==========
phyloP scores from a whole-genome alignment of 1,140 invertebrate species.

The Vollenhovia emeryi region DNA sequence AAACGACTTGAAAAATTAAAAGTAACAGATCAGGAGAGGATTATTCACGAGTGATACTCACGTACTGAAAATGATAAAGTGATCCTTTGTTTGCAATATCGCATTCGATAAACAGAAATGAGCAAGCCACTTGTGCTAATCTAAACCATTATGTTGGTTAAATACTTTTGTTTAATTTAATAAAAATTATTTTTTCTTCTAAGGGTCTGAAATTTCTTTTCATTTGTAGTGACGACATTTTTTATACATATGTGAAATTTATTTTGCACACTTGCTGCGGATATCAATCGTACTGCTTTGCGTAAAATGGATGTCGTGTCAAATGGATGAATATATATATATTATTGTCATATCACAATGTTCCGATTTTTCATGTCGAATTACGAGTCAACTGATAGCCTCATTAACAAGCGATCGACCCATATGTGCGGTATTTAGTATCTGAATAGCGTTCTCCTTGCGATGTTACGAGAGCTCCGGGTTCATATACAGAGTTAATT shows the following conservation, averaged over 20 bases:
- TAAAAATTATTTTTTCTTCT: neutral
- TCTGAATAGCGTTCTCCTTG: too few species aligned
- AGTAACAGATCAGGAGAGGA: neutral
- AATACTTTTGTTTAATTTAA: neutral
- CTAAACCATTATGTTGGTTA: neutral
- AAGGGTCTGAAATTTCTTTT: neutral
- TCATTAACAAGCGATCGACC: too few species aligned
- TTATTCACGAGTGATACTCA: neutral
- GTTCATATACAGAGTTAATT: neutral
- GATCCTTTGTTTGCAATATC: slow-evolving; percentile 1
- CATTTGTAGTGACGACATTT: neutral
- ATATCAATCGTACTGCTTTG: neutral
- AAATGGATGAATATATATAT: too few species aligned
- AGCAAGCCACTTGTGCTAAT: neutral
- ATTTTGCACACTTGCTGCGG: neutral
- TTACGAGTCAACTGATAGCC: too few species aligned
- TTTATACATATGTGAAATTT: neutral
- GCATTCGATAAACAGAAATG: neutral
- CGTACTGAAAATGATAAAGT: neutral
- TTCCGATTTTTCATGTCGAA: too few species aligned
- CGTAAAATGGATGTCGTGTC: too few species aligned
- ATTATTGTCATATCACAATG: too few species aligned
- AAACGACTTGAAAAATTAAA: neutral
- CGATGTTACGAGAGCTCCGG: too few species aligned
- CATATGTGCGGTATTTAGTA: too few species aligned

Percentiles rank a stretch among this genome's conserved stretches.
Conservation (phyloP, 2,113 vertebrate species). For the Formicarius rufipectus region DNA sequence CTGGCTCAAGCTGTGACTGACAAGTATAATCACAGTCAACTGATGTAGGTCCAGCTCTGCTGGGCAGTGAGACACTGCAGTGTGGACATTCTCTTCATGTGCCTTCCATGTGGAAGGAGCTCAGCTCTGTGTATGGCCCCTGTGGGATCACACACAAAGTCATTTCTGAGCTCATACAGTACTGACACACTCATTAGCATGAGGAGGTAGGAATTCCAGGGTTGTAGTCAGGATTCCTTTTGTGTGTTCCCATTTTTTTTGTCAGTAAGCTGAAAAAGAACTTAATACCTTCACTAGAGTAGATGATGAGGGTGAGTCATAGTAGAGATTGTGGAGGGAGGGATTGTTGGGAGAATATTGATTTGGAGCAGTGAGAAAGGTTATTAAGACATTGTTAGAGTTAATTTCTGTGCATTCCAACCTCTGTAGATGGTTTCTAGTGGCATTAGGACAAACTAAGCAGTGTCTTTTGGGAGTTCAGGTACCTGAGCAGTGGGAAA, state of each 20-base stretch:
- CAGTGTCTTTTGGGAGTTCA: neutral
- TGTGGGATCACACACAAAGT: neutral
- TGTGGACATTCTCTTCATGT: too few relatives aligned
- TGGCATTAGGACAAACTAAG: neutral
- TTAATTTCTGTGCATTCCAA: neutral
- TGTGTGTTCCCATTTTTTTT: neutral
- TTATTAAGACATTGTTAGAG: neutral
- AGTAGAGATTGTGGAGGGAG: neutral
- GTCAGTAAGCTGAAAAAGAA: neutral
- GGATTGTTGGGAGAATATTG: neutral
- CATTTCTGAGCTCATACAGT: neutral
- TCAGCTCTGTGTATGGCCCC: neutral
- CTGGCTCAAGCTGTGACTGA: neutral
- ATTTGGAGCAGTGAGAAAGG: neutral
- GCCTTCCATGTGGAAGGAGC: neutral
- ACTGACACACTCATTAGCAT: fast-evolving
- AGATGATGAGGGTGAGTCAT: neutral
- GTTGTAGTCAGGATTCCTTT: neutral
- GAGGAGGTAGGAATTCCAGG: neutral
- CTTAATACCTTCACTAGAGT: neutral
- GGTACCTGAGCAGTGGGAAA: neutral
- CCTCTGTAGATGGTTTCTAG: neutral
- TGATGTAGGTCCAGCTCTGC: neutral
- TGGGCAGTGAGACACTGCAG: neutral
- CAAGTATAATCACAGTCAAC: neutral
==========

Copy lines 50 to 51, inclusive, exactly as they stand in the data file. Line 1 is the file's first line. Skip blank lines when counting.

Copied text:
- GGTACCTGAGCAGTGGGAAA: neutral
- CCTCTGTAGATGGTTTCTAG: neutral